In a poll conducted by waste management agency, BusinessWaste.co.uk it was found that consumers are increasingly turning towards second-hand clothing, with conscientious buyers set to make pre-loved items a bigger market than so-called ‘fast fashion’ by 2029. This mirrors other studies that show that the second-hand clothing market was set to double in the next five years – and overtake the fast fashion movement in the next decade. Such great news.
Don’t get me wrong, I’ve always loved a bit of vintage. Whether it be to add something unique to a fashion shoot or admire from afar there has always been something mysterious about vintage clothing. Who wore it previously, what was their life like, where did they wear that special piece? But charity shops were another thing completely and I tended to shy away from them. Maybe it was the 3 years I spent as a student In Manchester but I always had a thing (and not a good thing I may add) for that smell when you walked into a second hand store. But let me start by saying you can forget any of that. I was so impressed by each and every one of Mary’s Living and Giving stores I visited recently whilst researching for my latest challenge. I felt like I was walking into a unique boutique every time. The staff are super attentive, they know their stock, are passionate about their job and genuinely seem interested in you as a customer. Take Richmond for example, Joanna, the store manager is so cool, she was rocking a denim boiler suit on the day I visited, belted with a fabulous leather belt, a super cool pair of boots and a blonde crop that would put Emma Willis to shame. This woman knows a thing or two about fashion and it shows in her store. Kate in the Barnes store has worked there for 7 years and was the most wonderful friendly woman that made me think I would like to live south of the river if everyone is as friendly as you. And then there was Ealing, a store designed by Royal College of Art (RCA) interior design students Naomi Grieve and Flett Bertram that won an award for best interior designed charity shop.
Part of this process was to see if I could dress in clothes just bought from charity shops for two weeks. It follows on from my no shopping challenge in January which was set by my husband so he then had this great idea. We get so caught up in the newest, the latest, the must have, the insta famous this or that that sometimes it feels like I’m a hamster spinning on a wheel just to keep up and more to the point, current. I’m pretty much a full time stylist, I love my job but it now comes with an element of having new outfits all the time and that doesn’t sit well with me. I have 3 kids after all and my wardrobe is not my priority. Yes I love clothes but as I get older I invest in it rather than buy fast fashion all the time. Of course there is the odd piece from Zara but it’s still considered and not a ‘wear once toss aside’ piece.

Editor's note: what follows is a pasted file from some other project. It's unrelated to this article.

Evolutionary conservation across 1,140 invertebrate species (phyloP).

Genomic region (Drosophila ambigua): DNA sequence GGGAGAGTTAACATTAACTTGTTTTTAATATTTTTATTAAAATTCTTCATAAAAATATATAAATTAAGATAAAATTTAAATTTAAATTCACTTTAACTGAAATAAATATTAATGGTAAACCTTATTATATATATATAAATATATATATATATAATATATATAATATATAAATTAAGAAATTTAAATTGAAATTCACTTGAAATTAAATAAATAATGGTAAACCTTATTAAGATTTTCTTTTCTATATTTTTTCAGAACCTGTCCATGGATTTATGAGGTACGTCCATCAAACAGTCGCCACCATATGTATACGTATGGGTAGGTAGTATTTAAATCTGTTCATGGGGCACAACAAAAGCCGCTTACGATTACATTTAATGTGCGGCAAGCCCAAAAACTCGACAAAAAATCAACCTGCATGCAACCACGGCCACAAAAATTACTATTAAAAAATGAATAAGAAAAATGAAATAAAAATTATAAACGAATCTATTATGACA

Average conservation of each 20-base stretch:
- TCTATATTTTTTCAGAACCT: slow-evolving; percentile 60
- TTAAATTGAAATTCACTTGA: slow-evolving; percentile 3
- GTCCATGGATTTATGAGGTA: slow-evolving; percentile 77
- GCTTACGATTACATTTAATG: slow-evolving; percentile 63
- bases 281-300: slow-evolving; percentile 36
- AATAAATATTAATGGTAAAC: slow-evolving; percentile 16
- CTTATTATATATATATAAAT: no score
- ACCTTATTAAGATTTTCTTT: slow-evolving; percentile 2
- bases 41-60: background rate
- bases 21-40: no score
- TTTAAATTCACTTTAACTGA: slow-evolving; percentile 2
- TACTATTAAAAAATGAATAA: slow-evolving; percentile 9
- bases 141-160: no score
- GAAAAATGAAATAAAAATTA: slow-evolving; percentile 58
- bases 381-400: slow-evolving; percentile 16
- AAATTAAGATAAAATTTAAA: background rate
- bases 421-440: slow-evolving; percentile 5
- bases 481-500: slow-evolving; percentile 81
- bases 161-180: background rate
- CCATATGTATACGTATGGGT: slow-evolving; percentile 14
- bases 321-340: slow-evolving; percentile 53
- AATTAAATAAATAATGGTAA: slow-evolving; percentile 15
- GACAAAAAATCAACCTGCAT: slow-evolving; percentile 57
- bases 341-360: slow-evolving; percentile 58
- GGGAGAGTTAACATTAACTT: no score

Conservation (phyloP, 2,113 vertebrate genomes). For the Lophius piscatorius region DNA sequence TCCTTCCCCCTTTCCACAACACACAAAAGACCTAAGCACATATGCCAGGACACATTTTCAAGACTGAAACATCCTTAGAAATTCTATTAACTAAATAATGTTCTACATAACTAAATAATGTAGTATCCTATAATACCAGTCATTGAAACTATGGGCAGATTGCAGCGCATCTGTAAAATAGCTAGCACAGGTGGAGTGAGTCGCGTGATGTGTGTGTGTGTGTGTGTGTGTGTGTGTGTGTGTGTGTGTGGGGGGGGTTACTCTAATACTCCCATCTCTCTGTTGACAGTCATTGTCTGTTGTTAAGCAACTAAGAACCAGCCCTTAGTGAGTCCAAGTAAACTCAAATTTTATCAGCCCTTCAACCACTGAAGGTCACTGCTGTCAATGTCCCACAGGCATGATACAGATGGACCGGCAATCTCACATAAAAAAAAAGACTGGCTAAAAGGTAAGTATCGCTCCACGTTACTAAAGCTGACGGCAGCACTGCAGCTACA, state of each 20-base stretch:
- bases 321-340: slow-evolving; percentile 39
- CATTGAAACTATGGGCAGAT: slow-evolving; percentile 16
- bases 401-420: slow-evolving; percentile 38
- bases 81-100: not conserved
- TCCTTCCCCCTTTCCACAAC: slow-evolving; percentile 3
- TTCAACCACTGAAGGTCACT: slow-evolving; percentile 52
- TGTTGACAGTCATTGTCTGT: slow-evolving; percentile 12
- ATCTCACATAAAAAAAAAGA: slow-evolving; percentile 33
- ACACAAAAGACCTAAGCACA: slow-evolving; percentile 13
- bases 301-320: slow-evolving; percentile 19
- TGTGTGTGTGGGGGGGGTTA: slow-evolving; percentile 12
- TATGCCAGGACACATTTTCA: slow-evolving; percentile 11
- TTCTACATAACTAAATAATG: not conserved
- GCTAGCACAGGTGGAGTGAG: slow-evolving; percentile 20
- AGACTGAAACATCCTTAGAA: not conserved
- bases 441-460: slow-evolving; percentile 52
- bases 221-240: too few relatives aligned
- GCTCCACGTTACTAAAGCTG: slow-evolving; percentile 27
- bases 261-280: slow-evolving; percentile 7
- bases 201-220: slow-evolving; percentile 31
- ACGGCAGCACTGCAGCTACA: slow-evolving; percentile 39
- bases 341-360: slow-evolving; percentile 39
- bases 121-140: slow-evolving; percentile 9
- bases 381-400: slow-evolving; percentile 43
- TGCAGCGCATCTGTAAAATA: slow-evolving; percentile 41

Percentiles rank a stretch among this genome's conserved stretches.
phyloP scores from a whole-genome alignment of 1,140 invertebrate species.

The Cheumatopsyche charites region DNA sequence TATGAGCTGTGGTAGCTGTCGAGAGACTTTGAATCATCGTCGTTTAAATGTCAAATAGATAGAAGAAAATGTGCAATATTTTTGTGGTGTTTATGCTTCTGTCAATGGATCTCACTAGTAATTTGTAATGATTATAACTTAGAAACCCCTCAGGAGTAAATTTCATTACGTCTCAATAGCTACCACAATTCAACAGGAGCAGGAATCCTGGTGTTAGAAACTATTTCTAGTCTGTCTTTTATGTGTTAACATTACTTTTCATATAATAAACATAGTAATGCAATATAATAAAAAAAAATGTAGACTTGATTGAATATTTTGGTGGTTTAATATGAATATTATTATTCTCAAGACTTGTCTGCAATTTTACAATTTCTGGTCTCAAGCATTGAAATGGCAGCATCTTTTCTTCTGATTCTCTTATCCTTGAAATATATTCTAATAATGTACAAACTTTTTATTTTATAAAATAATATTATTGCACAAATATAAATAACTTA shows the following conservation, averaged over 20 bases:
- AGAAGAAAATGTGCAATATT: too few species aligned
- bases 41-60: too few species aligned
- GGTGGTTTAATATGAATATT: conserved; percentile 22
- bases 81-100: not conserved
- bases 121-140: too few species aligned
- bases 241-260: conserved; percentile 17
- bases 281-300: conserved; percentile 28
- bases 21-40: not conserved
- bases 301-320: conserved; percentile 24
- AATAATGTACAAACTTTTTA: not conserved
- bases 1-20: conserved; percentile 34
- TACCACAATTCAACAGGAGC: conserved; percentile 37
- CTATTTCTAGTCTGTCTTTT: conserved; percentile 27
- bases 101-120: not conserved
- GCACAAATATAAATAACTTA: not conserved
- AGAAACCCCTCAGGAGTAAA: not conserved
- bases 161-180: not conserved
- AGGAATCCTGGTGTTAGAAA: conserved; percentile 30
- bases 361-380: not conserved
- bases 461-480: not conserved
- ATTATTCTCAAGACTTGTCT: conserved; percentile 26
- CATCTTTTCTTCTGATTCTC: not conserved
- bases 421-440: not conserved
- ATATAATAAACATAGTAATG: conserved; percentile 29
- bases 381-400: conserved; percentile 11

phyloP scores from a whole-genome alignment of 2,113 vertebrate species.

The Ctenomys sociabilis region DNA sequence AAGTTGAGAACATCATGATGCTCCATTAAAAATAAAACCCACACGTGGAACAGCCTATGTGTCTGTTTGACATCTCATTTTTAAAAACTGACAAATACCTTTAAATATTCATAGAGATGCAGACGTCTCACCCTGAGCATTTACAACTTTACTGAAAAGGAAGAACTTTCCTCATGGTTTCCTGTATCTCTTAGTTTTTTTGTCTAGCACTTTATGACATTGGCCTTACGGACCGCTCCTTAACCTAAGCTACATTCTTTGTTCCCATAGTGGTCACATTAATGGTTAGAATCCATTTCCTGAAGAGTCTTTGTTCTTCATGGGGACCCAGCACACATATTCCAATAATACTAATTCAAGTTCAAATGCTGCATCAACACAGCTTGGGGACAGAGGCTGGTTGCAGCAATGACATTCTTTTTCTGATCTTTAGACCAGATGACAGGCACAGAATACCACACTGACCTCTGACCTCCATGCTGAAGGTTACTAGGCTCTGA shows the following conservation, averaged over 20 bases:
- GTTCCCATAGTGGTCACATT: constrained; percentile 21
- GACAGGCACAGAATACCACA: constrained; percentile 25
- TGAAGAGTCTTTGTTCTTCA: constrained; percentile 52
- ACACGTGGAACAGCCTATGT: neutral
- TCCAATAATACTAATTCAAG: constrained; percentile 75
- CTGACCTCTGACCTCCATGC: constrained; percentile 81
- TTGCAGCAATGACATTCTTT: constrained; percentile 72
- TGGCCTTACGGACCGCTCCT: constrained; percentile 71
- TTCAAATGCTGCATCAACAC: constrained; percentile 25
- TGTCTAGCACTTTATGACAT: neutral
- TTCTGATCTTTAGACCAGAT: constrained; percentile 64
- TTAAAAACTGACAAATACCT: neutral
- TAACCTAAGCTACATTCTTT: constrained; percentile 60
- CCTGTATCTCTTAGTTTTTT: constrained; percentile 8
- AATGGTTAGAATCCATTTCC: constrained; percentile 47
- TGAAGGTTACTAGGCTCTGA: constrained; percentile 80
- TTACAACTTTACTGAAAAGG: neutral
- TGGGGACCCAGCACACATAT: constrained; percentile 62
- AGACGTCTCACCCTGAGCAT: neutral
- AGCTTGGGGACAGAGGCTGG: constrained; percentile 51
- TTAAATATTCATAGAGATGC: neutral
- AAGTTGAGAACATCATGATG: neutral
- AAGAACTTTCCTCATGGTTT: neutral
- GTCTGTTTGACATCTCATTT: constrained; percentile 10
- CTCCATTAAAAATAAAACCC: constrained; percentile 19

So you can see from my images, I had great success and can honestly say my perception has completely changed. For example I have always wanted a rails shirt but never bought one because I thought £150 was extortionate for a tartan shirt. The Islington shop had one for £15! If I had a black tie event to go to I would have 100% bought the navy Roksanda evening dress for £80 from the Richmond store. And so it goes on. A black pair of Gucci trousers from the portobello store are an absolute bargain as are the navy Mcqueen ones for £70.
All of these items pictured here are available for sale. I have added the link to the website here but feel free to DM me if there is something you are interested in or want to know more about.
So i urge you to pop in to your local shop next time you’re passing. You just never know what you may find. Oh and the best bit, your money goes to the wonderful charity Save the children. Win win all round.
Click the following link to shop the collection! https://shop.savethechildren.org.uk/product-category/gayle-rinkoff/